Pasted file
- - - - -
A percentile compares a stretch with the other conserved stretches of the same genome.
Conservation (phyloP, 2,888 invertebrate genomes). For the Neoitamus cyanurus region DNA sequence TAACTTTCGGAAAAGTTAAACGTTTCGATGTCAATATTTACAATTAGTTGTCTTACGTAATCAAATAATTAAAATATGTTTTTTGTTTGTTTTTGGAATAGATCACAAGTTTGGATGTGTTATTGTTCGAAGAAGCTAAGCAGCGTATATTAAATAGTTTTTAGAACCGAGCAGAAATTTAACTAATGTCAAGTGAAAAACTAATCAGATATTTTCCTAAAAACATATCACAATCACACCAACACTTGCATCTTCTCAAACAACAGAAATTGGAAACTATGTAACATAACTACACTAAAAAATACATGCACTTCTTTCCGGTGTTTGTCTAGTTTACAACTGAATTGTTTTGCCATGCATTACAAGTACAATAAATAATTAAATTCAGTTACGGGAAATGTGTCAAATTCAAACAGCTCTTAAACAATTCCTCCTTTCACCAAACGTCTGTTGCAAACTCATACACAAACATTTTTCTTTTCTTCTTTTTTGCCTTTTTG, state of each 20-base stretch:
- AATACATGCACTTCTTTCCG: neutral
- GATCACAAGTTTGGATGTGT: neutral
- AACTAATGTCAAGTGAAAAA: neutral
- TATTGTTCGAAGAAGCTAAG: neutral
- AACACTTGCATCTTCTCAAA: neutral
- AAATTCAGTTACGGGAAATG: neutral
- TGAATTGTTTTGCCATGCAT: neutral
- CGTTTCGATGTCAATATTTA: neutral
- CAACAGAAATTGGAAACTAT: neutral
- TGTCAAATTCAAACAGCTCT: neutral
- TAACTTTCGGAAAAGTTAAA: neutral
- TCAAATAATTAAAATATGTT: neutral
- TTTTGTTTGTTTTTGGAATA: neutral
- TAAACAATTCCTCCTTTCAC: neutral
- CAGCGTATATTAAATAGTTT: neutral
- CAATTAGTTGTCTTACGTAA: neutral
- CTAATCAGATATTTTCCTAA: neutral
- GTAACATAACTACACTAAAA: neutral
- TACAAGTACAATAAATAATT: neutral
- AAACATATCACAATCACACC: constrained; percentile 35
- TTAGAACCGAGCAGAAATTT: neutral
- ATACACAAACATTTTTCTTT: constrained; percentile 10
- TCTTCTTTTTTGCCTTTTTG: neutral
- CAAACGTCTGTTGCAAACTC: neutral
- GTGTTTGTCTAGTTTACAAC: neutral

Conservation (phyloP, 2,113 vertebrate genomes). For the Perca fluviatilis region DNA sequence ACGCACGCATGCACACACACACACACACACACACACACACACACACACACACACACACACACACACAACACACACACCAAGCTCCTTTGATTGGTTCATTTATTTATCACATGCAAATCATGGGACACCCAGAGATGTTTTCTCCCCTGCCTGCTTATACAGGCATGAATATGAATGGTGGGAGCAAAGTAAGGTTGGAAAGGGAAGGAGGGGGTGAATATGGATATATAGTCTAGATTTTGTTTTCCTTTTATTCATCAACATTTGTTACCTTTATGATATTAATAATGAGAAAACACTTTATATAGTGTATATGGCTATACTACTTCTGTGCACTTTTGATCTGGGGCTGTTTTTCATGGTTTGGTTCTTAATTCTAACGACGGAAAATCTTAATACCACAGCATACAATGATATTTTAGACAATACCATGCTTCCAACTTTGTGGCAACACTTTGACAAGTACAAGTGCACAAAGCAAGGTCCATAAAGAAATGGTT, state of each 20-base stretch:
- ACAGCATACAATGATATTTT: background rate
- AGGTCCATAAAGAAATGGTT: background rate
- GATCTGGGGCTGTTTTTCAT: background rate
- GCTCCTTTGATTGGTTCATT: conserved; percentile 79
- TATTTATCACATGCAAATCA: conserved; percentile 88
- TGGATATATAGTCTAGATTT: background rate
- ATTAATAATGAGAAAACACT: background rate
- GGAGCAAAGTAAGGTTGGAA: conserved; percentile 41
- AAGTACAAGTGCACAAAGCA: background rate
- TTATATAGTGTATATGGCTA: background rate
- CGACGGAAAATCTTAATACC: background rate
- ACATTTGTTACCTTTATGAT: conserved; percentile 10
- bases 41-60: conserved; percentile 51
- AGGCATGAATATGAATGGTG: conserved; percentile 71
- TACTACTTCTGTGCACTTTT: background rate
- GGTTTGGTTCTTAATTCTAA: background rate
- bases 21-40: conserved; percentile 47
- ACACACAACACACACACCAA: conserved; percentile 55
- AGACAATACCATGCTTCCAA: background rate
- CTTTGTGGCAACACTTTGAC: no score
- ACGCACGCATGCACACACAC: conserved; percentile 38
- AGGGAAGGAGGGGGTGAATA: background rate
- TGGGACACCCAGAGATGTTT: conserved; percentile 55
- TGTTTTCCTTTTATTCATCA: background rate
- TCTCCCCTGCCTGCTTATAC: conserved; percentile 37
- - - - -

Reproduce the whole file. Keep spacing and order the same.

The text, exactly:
A percentile compares a stretch with the other conserved stretches of the same genome.
Conservation (phyloP, 2,888 invertebrate genomes). For the Neoitamus cyanurus region DNA sequence TAACTTTCGGAAAAGTTAAACGTTTCGATGTCAATATTTACAATTAGTTGTCTTACGTAATCAAATAATTAAAATATGTTTTTTGTTTGTTTTTGGAATAGATCACAAGTTTGGATGTGTTATTGTTCGAAGAAGCTAAGCAGCGTATATTAAATAGTTTTTAGAACCGAGCAGAAATTTAACTAATGTCAAGTGAAAAACTAATCAGATATTTTCCTAAAAACATATCACAATCACACCAACACTTGCATCTTCTCAAACAACAGAAATTGGAAACTATGTAACATAACTACACTAAAAAATACATGCACTTCTTTCCGGTGTTTGTCTAGTTTACAACTGAATTGTTTTGCCATGCATTACAAGTACAATAAATAATTAAATTCAGTTACGGGAAATGTGTCAAATTCAAACAGCTCTTAAACAATTCCTCCTTTCACCAAACGTCTGTTGCAAACTCATACACAAACATTTTTCTTTTCTTCTTTTTTGCCTTTTTG, state of each 20-base stretch:
- AATACATGCACTTCTTTCCG: neutral
- GATCACAAGTTTGGATGTGT: neutral
- AACTAATGTCAAGTGAAAAA: neutral
- TATTGTTCGAAGAAGCTAAG: neutral
- AACACTTGCATCTTCTCAAA: neutral
- AAATTCAGTTACGGGAAATG: neutral
- TGAATTGTTTTGCCATGCAT: neutral
- CGTTTCGATGTCAATATTTA: neutral
- CAACAGAAATTGGAAACTAT: neutral
- TGTCAAATTCAAACAGCTCT: neutral
- TAACTTTCGGAAAAGTTAAA: neutral
- TCAAATAATTAAAATATGTT: neutral
- TTTTGTTTGTTTTTGGAATA: neutral
- TAAACAATTCCTCCTTTCAC: neutral
- CAGCGTATATTAAATAGTTT: neutral
- CAATTAGTTGTCTTACGTAA: neutral
- CTAATCAGATATTTTCCTAA: neutral
- GTAACATAACTACACTAAAA: neutral
- TACAAGTACAATAAATAATT: neutral
- AAACATATCACAATCACACC: constrained; percentile 35
- TTAGAACCGAGCAGAAATTT: neutral
- ATACACAAACATTTTTCTTT: constrained; percentile 10
- TCTTCTTTTTTGCCTTTTTG: neutral
- CAAACGTCTGTTGCAAACTC: neutral
- GTGTTTGTCTAGTTTACAAC: neutral

Conservation (phyloP, 2,113 vertebrate genomes). For the Perca fluviatilis region DNA sequence ACGCACGCATGCACACACACACACACACACACACACACACACACACACACACACACACACACACACAACACACACACCAAGCTCCTTTGATTGGTTCATTTATTTATCACATGCAAATCATGGGACACCCAGAGATGTTTTCTCCCCTGCCTGCTTATACAGGCATGAATATGAATGGTGGGAGCAAAGTAAGGTTGGAAAGGGAAGGAGGGGGTGAATATGGATATATAGTCTAGATTTTGTTTTCCTTTTATTCATCAACATTTGTTACCTTTATGATATTAATAATGAGAAAACACTTTATATAGTGTATATGGCTATACTACTTCTGTGCACTTTTGATCTGGGGCTGTTTTTCATGGTTTGGTTCTTAATTCTAACGACGGAAAATCTTAATACCACAGCATACAATGATATTTTAGACAATACCATGCTTCCAACTTTGTGGCAACACTTTGACAAGTACAAGTGCACAAAGCAAGGTCCATAAAGAAATGGTT, state of each 20-base stretch:
- ACAGCATACAATGATATTTT: background rate
- AGGTCCATAAAGAAATGGTT: background rate
- GATCTGGGGCTGTTTTTCAT: background rate
- GCTCCTTTGATTGGTTCATT: conserved; percentile 79
- TATTTATCACATGCAAATCA: conserved; percentile 88
- TGGATATATAGTCTAGATTT: background rate
- ATTAATAATGAGAAAACACT: background rate
- GGAGCAAAGTAAGGTTGGAA: conserved; percentile 41
- AAGTACAAGTGCACAAAGCA: background rate
- TTATATAGTGTATATGGCTA: background rate
- CGACGGAAAATCTTAATACC: background rate
- ACATTTGTTACCTTTATGAT: conserved; percentile 10
- bases 41-60: conserved; percentile 51
- AGGCATGAATATGAATGGTG: conserved; percentile 71
- TACTACTTCTGTGCACTTTT: background rate
- GGTTTGGTTCTTAATTCTAA: background rate
- bases 21-40: conserved; percentile 47
- ACACACAACACACACACCAA: conserved; percentile 55
- AGACAATACCATGCTTCCAA: background rate
- CTTTGTGGCAACACTTTGAC: no score
- ACGCACGCATGCACACACAC: conserved; percentile 38
- AGGGAAGGAGGGGGTGAATA: background rate
- TGGGACACCCAGAGATGTTT: conserved; percentile 55
- TGTTTTCCTTTTATTCATCA: background rate
- TCTCCCCTGCCTGCTTATAC: conserved; percentile 37